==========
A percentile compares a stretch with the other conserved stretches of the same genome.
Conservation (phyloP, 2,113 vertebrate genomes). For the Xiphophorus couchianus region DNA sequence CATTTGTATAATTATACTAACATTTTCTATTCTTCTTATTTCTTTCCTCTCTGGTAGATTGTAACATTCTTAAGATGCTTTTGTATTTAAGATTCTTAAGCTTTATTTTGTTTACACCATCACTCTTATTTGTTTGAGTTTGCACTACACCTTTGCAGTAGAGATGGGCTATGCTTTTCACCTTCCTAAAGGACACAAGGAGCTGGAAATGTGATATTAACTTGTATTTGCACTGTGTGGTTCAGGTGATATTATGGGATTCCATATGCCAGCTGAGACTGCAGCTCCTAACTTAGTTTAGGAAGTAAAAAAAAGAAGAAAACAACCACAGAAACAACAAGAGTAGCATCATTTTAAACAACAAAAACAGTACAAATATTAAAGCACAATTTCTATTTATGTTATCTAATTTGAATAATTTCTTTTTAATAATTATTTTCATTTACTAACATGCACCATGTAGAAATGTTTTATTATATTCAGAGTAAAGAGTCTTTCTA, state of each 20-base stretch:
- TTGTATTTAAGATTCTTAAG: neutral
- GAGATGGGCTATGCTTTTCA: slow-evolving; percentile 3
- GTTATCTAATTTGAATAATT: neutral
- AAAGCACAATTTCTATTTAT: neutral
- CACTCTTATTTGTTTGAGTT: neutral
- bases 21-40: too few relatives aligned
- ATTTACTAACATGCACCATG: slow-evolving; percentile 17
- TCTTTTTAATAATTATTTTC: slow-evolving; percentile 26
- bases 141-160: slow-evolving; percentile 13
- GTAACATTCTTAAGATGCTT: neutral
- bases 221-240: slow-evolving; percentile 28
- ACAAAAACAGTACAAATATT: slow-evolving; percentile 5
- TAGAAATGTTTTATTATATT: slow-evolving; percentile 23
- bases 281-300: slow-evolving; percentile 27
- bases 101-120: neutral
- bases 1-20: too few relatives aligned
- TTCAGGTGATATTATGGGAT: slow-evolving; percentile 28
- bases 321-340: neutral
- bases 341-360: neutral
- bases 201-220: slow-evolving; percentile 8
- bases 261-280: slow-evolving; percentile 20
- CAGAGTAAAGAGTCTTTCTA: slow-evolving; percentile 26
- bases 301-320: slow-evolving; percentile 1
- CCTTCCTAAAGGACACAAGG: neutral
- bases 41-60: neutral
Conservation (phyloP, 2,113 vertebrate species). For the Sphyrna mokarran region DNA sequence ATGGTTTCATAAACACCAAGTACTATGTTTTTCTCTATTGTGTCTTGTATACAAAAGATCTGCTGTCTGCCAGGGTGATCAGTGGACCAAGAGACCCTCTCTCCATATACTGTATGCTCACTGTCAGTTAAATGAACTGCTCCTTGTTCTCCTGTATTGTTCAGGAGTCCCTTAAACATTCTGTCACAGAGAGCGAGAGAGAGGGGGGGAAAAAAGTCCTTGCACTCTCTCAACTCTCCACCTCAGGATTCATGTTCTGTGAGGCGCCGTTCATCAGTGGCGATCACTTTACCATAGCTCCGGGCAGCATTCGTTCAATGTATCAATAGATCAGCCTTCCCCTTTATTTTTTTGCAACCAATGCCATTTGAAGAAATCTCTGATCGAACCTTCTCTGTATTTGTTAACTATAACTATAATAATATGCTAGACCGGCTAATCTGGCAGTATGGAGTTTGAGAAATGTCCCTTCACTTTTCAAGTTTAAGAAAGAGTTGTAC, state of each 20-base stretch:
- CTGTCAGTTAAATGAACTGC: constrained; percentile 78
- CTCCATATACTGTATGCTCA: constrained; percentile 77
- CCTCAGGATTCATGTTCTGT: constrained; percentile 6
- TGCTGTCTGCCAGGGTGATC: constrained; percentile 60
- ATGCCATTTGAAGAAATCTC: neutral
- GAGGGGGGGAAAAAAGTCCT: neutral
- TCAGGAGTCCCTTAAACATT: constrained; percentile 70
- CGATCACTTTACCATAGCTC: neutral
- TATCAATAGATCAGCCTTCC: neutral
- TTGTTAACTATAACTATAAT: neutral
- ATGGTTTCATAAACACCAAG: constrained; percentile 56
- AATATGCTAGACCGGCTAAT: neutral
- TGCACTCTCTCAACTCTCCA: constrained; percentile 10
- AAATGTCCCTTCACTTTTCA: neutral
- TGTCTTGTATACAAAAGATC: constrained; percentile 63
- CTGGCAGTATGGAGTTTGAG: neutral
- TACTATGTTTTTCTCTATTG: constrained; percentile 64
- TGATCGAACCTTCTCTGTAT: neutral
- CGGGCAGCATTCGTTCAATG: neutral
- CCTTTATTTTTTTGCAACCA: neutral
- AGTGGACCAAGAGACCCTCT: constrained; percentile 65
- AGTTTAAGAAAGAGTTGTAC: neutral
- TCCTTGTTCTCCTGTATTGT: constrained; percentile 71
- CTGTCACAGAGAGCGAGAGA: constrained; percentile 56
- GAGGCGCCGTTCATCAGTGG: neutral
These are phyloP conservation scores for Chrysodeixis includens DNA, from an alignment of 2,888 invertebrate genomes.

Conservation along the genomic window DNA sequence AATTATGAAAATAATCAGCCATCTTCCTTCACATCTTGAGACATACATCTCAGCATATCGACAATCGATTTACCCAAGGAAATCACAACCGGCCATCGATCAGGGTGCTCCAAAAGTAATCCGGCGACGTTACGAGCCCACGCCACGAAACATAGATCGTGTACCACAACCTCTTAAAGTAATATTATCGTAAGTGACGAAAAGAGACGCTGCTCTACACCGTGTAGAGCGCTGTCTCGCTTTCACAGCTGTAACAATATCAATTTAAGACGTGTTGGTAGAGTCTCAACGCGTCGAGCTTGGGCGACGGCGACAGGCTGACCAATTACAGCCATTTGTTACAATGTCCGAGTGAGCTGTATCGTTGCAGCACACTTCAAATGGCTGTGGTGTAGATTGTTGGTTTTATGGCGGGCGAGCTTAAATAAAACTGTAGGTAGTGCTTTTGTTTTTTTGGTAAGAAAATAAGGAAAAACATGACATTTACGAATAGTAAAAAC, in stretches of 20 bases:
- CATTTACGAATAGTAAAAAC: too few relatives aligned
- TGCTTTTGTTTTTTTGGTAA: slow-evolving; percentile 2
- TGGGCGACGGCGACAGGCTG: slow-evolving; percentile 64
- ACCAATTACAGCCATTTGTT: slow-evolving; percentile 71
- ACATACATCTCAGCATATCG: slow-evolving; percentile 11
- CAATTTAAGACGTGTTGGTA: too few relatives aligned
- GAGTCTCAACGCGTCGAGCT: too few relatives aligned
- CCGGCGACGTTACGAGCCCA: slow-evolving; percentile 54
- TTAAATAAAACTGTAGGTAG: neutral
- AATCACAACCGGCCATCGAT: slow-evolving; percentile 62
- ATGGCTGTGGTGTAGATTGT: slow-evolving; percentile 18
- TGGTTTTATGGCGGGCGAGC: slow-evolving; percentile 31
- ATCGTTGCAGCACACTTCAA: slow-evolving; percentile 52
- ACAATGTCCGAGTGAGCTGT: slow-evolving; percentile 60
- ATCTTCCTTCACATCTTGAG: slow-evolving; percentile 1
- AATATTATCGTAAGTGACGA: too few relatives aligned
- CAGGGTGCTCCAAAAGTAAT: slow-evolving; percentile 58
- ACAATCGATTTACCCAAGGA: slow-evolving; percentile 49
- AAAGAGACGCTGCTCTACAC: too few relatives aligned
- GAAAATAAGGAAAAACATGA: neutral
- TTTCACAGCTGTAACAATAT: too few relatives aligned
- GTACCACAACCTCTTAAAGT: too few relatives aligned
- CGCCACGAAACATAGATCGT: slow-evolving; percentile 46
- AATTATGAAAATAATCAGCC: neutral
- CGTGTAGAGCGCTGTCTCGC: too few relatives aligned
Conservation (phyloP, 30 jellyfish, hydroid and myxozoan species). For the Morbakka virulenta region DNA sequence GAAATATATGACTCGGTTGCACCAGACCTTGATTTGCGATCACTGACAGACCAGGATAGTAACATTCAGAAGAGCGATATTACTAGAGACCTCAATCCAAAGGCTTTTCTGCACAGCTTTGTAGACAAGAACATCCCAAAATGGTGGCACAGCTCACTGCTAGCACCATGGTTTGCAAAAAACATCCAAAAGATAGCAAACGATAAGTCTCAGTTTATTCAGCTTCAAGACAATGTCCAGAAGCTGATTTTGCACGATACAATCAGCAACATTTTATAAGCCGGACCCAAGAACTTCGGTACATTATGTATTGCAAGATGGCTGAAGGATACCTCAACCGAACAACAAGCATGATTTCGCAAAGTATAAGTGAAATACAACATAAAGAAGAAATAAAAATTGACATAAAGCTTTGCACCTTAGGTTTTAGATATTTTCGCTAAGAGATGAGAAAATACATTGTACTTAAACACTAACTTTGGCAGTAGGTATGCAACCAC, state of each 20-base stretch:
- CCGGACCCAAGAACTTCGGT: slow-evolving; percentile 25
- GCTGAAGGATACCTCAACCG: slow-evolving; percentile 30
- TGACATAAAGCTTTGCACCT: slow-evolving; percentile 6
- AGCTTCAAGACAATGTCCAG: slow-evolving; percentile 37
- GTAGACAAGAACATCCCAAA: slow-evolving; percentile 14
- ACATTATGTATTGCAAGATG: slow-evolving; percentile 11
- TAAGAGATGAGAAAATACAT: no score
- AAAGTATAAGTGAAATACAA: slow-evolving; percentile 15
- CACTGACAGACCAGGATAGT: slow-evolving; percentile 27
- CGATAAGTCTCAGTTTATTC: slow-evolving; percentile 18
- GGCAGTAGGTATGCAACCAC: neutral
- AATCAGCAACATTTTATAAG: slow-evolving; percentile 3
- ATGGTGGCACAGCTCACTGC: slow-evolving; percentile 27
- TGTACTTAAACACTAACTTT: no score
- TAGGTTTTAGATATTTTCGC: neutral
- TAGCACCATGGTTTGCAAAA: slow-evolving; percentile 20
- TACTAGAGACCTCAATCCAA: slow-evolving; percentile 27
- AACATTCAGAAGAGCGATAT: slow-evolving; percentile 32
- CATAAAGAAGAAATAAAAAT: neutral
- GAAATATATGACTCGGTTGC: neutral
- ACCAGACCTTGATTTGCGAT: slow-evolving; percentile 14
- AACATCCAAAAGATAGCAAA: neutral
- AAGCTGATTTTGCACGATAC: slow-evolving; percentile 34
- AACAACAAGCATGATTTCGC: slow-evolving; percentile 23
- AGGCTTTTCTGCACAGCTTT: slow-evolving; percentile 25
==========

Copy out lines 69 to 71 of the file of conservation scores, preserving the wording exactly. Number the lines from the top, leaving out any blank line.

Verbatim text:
- ACAATGTCCGAGTGAGCTGT: slow-evolving; percentile 60
- ATCTTCCTTCACATCTTGAG: slow-evolving; percentile 1
- AATATTATCGTAAGTGACGA: too few relatives aligned